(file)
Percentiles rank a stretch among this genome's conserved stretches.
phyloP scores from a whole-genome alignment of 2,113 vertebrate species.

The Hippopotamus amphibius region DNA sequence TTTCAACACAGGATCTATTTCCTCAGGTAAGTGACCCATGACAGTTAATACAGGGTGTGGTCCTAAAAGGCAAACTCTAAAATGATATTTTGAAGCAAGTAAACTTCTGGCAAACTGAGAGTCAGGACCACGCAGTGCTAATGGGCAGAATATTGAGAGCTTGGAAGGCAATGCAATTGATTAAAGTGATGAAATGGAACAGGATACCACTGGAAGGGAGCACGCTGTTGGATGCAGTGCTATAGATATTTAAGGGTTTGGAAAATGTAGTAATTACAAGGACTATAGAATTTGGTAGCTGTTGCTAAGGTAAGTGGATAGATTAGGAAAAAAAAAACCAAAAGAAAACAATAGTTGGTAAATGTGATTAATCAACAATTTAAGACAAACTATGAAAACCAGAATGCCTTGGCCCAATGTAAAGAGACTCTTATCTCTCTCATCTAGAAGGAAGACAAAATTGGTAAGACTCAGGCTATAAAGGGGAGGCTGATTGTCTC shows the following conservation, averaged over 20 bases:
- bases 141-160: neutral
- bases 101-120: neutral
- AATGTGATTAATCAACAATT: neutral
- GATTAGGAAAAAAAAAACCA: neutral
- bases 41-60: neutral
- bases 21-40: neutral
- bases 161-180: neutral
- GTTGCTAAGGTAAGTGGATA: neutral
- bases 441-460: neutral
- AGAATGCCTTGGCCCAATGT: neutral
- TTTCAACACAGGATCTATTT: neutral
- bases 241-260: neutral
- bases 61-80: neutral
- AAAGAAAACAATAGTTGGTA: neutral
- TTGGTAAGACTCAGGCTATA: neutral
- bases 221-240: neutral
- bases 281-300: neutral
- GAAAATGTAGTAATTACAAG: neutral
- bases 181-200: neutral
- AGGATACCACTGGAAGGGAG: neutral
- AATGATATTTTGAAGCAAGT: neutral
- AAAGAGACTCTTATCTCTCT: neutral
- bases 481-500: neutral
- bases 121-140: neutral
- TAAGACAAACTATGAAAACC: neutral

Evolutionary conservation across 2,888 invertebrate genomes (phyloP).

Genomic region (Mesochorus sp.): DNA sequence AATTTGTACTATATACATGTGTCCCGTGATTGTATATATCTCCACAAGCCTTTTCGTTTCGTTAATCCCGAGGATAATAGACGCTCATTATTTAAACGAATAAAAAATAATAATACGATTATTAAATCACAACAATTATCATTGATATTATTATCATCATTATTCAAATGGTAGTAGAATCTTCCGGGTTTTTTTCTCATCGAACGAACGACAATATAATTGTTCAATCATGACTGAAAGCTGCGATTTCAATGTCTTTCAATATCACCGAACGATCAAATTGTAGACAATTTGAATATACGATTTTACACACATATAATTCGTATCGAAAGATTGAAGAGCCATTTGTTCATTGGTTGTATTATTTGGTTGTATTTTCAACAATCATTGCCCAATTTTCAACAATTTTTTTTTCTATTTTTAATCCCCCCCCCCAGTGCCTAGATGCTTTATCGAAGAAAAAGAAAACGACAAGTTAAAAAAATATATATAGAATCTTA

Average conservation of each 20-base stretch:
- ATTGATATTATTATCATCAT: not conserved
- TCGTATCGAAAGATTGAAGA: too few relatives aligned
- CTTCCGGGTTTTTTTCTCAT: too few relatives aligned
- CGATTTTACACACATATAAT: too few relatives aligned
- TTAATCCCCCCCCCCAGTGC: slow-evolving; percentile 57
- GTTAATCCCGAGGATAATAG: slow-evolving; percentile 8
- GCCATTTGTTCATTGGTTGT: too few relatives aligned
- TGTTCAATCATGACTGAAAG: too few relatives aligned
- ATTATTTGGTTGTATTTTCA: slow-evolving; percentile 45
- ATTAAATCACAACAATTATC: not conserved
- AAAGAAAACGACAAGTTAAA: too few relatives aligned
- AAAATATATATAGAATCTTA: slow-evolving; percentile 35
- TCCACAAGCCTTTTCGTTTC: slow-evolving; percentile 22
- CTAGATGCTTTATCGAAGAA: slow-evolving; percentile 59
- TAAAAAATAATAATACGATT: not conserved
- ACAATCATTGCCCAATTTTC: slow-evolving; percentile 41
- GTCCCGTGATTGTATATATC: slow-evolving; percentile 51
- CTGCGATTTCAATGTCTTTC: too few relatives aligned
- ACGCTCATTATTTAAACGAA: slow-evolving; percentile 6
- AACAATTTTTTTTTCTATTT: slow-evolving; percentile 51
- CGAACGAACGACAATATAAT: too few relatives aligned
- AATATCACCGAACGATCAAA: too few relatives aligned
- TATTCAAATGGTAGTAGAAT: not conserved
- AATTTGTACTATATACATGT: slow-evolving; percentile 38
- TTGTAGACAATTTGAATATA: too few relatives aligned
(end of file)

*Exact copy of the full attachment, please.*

Percentiles rank a stretch among this genome's conserved stretches.
phyloP scores from a whole-genome alignment of 2,113 vertebrate species.

The Hippopotamus amphibius region DNA sequence TTTCAACACAGGATCTATTTCCTCAGGTAAGTGACCCATGACAGTTAATACAGGGTGTGGTCCTAAAAGGCAAACTCTAAAATGATATTTTGAAGCAAGTAAACTTCTGGCAAACTGAGAGTCAGGACCACGCAGTGCTAATGGGCAGAATATTGAGAGCTTGGAAGGCAATGCAATTGATTAAAGTGATGAAATGGAACAGGATACCACTGGAAGGGAGCACGCTGTTGGATGCAGTGCTATAGATATTTAAGGGTTTGGAAAATGTAGTAATTACAAGGACTATAGAATTTGGTAGCTGTTGCTAAGGTAAGTGGATAGATTAGGAAAAAAAAAACCAAAAGAAAACAATAGTTGGTAAATGTGATTAATCAACAATTTAAGACAAACTATGAAAACCAGAATGCCTTGGCCCAATGTAAAGAGACTCTTATCTCTCTCATCTAGAAGGAAGACAAAATTGGTAAGACTCAGGCTATAAAGGGGAGGCTGATTGTCTC shows the following conservation, averaged over 20 bases:
- bases 141-160: neutral
- bases 101-120: neutral
- AATGTGATTAATCAACAATT: neutral
- GATTAGGAAAAAAAAAACCA: neutral
- bases 41-60: neutral
- bases 21-40: neutral
- bases 161-180: neutral
- GTTGCTAAGGTAAGTGGATA: neutral
- bases 441-460: neutral
- AGAATGCCTTGGCCCAATGT: neutral
- TTTCAACACAGGATCTATTT: neutral
- bases 241-260: neutral
- bases 61-80: neutral
- AAAGAAAACAATAGTTGGTA: neutral
- TTGGTAAGACTCAGGCTATA: neutral
- bases 221-240: neutral
- bases 281-300: neutral
- GAAAATGTAGTAATTACAAG: neutral
- bases 181-200: neutral
- AGGATACCACTGGAAGGGAG: neutral
- AATGATATTTTGAAGCAAGT: neutral
- AAAGAGACTCTTATCTCTCT: neutral
- bases 481-500: neutral
- bases 121-140: neutral
- TAAGACAAACTATGAAAACC: neutral

Evolutionary conservation across 2,888 invertebrate genomes (phyloP).

Genomic region (Mesochorus sp.): DNA sequence AATTTGTACTATATACATGTGTCCCGTGATTGTATATATCTCCACAAGCCTTTTCGTTTCGTTAATCCCGAGGATAATAGACGCTCATTATTTAAACGAATAAAAAATAATAATACGATTATTAAATCACAACAATTATCATTGATATTATTATCATCATTATTCAAATGGTAGTAGAATCTTCCGGGTTTTTTTCTCATCGAACGAACGACAATATAATTGTTCAATCATGACTGAAAGCTGCGATTTCAATGTCTTTCAATATCACCGAACGATCAAATTGTAGACAATTTGAATATACGATTTTACACACATATAATTCGTATCGAAAGATTGAAGAGCCATTTGTTCATTGGTTGTATTATTTGGTTGTATTTTCAACAATCATTGCCCAATTTTCAACAATTTTTTTTTCTATTTTTAATCCCCCCCCCCAGTGCCTAGATGCTTTATCGAAGAAAAAGAAAACGACAAGTTAAAAAAATATATATAGAATCTTA

Average conservation of each 20-base stretch:
- ATTGATATTATTATCATCAT: not conserved
- TCGTATCGAAAGATTGAAGA: too few relatives aligned
- CTTCCGGGTTTTTTTCTCAT: too few relatives aligned
- CGATTTTACACACATATAAT: too few relatives aligned
- TTAATCCCCCCCCCCAGTGC: slow-evolving; percentile 57
- GTTAATCCCGAGGATAATAG: slow-evolving; percentile 8
- GCCATTTGTTCATTGGTTGT: too few relatives aligned
- TGTTCAATCATGACTGAAAG: too few relatives aligned
- ATTATTTGGTTGTATTTTCA: slow-evolving; percentile 45
- ATTAAATCACAACAATTATC: not conserved
- AAAGAAAACGACAAGTTAAA: too few relatives aligned
- AAAATATATATAGAATCTTA: slow-evolving; percentile 35
- TCCACAAGCCTTTTCGTTTC: slow-evolving; percentile 22
- CTAGATGCTTTATCGAAGAA: slow-evolving; percentile 59
- TAAAAAATAATAATACGATT: not conserved
- ACAATCATTGCCCAATTTTC: slow-evolving; percentile 41
- GTCCCGTGATTGTATATATC: slow-evolving; percentile 51
- CTGCGATTTCAATGTCTTTC: too few relatives aligned
- ACGCTCATTATTTAAACGAA: slow-evolving; percentile 6
- AACAATTTTTTTTTCTATTT: slow-evolving; percentile 51
- CGAACGAACGACAATATAAT: too few relatives aligned
- AATATCACCGAACGATCAAA: too few relatives aligned
- TATTCAAATGGTAGTAGAAT: not conserved
- AATTTGTACTATATACATGT: slow-evolving; percentile 38
- TTGTAGACAATTTGAATATA: too few relatives aligned